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(solution) can you help me write this code? i need help as soon as possible.


can you help me write this code? i need help as soon as possible. this is due friday


Electrical and Computer Engineering Dept.

 

Dr. Monty A. Escabi

 

EE 3101, Fall 2015 MATLAB Application Project

 

Due: Dec. 11, 2015

 

Digital Audio Crossover Design

 

The goal of this project is to build and test a digital audio crossover network. A crossover is a filterbank that is

 

used to separate out sounds so that they are efficiently delivered to a speaker array. Audible sounds cover a

 

frequency range from 20 Hz ? 20 kHz (for human hearing). Individual speaker drivers (e.g., tweeter, midrange

 

and woofer), however, can only faithfully reproduce a portion of this spectrum. Therefore, speaker drivers of

 

different sizes can be combined to reproduce the entire hearing range. The crossover divides the sound spectrum

 

into the frequencies that each driver faithfully reproduces.

 

In this project you are to implement a digital crossover in MATLAB for a three-way speaker system. The

 

schematic for this design is illustrated below: The input sound waveform, x(t) , is decomposed by three filters and these outputs are routed to each individual

 

speaker drivers. The lowpass (LP) filter encompasses frequencies below 500 Hz. The output from this filter is

 

used to drive the woofer (low frequency speaker). The midrange driver is driven by the output from a bandpass

 

(BP) filter. This filter only allows frequencies in the range 500Hz-5 kHz to pass through. The highpass filter

 

(HP) encompasses the remainder of the audible range (5-22.05 kHz). This output drives the high frequency

 

speaker (the tweeter).

 

You are allowed to work in groups of two or three. However, each student is required to hand in their own

 

independent report and is required to implement his/her own code. Reports using copied code or text will

 

be returned without a grade! (Yes, we will check for this! Code needs to be uploaded onto HUSKYCT). Group

 

members who worked on the project should be identified in the writeup. Filter Design

 

For this project you will use a Kaiser window FIR (Finite Impulse Response) filters to implement the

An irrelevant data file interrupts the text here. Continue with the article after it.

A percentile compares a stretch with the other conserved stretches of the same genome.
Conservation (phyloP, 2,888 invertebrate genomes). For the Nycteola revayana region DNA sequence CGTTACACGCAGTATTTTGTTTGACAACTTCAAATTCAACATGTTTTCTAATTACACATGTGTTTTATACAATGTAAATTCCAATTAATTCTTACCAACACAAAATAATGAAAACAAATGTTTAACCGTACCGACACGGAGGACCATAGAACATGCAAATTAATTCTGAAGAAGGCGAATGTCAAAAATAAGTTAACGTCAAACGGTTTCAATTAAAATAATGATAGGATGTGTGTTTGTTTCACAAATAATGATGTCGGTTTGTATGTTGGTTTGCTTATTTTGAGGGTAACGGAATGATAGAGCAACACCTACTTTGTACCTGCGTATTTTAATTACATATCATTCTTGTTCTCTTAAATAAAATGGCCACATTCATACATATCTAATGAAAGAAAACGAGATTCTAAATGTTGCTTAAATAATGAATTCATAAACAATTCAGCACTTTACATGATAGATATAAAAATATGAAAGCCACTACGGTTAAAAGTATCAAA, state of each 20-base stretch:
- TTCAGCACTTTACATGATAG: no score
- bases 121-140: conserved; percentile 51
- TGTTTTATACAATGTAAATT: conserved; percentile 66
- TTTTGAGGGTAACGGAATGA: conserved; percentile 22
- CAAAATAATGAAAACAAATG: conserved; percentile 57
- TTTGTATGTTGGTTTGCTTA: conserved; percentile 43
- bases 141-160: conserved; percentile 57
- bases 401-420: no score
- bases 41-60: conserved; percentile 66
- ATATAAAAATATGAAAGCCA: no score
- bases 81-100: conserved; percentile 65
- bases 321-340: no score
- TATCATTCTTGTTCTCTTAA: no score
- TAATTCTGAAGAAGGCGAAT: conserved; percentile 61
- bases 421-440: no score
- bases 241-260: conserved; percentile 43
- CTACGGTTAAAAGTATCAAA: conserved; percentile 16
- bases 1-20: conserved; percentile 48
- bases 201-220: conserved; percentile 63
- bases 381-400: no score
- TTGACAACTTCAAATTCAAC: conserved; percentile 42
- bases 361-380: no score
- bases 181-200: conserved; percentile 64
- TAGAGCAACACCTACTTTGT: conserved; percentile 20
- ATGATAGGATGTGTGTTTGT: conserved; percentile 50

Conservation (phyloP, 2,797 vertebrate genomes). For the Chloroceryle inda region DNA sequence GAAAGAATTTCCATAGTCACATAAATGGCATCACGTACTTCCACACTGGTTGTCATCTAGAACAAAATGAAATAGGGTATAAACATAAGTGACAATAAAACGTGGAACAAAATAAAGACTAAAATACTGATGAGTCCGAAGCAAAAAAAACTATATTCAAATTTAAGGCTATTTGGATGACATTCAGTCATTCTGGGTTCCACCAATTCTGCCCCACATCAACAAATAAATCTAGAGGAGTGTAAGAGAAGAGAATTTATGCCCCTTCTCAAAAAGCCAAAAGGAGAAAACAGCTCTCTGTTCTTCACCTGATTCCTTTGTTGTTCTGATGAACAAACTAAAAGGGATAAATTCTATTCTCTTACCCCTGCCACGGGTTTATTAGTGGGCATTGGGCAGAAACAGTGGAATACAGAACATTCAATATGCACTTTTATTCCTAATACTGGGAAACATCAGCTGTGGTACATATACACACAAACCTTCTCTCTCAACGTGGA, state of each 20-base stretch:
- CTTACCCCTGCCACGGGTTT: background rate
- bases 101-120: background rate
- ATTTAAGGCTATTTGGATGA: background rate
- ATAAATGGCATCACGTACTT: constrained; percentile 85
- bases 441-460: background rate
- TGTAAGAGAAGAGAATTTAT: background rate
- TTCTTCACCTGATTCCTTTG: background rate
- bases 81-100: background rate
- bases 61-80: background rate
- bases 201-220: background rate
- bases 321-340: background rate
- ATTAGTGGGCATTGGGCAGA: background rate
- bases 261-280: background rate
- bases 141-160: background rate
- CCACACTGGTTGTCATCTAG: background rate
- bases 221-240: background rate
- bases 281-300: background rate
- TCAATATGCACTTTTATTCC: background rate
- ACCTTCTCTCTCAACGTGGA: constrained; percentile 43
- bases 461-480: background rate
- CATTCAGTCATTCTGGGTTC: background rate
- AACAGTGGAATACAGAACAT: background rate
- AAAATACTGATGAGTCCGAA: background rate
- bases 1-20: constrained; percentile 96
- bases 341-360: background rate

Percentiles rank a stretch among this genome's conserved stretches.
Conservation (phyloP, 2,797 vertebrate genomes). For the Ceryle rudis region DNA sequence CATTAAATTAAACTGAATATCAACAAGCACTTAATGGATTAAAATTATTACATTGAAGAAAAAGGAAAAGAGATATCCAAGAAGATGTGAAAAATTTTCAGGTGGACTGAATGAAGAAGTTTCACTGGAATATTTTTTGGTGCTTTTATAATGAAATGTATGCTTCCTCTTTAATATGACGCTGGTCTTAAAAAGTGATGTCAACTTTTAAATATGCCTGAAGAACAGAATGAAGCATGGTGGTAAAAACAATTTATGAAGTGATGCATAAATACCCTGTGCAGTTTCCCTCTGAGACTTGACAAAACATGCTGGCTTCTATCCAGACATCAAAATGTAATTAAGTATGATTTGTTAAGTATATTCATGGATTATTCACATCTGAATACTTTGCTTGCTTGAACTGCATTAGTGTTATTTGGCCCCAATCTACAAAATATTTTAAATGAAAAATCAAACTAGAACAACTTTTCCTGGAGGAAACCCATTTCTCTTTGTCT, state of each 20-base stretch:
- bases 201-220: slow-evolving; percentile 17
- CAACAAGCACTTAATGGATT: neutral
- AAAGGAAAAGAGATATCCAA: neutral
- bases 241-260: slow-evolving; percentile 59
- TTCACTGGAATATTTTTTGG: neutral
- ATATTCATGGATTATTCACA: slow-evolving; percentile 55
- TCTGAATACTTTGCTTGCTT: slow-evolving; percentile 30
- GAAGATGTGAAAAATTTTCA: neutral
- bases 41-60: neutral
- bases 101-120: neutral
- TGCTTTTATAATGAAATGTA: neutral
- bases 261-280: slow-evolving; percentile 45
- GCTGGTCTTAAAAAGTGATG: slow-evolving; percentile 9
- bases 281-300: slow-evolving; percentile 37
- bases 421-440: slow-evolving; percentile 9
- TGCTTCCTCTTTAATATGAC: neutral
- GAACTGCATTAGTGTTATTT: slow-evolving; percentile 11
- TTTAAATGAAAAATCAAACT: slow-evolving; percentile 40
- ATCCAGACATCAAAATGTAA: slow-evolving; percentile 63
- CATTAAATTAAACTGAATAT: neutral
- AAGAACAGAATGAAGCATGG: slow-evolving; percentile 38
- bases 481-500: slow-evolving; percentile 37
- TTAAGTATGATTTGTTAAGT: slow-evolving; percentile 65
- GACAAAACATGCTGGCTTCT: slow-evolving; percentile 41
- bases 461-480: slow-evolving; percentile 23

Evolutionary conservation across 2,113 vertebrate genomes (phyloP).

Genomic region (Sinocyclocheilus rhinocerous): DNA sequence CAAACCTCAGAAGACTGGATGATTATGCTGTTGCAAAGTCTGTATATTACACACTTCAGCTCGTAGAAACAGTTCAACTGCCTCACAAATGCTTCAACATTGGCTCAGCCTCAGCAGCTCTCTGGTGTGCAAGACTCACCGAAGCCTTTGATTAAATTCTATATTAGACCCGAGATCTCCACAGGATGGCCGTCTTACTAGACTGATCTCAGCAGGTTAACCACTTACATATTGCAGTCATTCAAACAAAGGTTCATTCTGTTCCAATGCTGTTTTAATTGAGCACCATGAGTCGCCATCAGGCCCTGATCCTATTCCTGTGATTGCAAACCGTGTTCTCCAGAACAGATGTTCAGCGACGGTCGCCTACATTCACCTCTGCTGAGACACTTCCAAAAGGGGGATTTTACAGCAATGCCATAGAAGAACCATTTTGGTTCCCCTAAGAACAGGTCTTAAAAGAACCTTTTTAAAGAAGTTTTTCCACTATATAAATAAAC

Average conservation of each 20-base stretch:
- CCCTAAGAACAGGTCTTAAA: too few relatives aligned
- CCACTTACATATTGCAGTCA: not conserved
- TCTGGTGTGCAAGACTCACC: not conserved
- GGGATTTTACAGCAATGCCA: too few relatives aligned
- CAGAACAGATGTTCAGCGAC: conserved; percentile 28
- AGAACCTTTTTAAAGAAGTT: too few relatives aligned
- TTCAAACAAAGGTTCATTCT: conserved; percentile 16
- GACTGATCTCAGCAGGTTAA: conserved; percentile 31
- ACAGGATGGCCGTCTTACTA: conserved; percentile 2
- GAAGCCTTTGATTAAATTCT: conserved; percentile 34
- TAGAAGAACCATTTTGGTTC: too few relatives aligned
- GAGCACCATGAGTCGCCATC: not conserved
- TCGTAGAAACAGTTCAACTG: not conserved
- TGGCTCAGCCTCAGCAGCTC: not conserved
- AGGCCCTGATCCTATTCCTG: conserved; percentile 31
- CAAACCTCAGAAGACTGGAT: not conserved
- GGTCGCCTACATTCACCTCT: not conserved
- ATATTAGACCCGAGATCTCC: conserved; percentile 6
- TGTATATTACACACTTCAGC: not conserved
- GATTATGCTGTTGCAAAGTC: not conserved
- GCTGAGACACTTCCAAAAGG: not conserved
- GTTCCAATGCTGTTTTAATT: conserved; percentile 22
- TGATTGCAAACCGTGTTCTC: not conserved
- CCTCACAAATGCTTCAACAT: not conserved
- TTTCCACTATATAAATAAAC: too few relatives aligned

crossover network. In general, windowed FIR filters are implemented as the product of an ideal filter impulse response ( hideal [ k ] , for a lowpass, bandpass or highpass) and a window function ( w [ k ] ) that is used to

 

smoothly truncate the ideal filter impulse response to a total of 2N+1 samples

 

h [ k ] = hideal [ k ] ? w [ k ] Here N is a filter parameter referred to as the filter order where the total number of coefficients in the discrete

 

time impulse response of the filter is 2N+1. Conceptually, note that any ?ideal? filter requires an infinite amount

 

of time and therefore an infinite amount of coefficients to implement. As we have discussed in class, practically

 

this is not possible and the ideal filters cannot be implemented. To overcome this, the window function is used

 

to truncate the filter in a smooth fashion in order to 1) require only finite number of time samples (2N+1) and 2)

 

minimize filter distortions (or errors) in the passband and stopband.

 

There are a variety of window functions that can be used to generate an FIR filter as above. In this

 

project we will be using a Kaiser window. For the Kaiser window, there is an additional parameter ( ? ) that is

 

used to control the filter ?smoothness? in the time domain or equivalently, it serves to adjust the passband and

 

stopband specifications (error and frequencies) in the frequency domain.

 

In the above equation, each of the ideal filter impulse responses are given by

 

Lowpass

 

hideal [ k ] = ! 2? Fc $

 

2Fc

 

sinc #

 

k&

 

Fs

 

" Fs % where Fc is the cutoff frequency of the idel lowpass filter and Fs =44100 Hz is the sampling rate of the data.

 

Bandpass

 

hideal [ k ] = ! BW $

 

BW

 

sinc #

 

? k & ? cos ( 2? ( Fc1 + BW / 2 ) k Fs )

 

Fs

 

" Fs

 

% where Fc1 and Fc2 are the lower and upper cutoff frequencies of the ideal bandpass filter and BW = Fc2 ? Fc1 is

 

the filter bandwidth.

 

Highpass

 

hideal [ k ] = ? [ k ] ? " 2? Fc %

 

2Fc

 

sinc $

 

k'

 

Fs

 

# Fs & where Fc is the ideal highpass filter cutoff frequency and ? [ k ] is the discrete time Diract delta function (i.e., 1

 

for k=0 and zero otherwise). Note that this highpass filter impulse response is simply the difference between an

 

allpass filter ( ? [ k ] ) and an ideal lowpass filter (the sinc function term).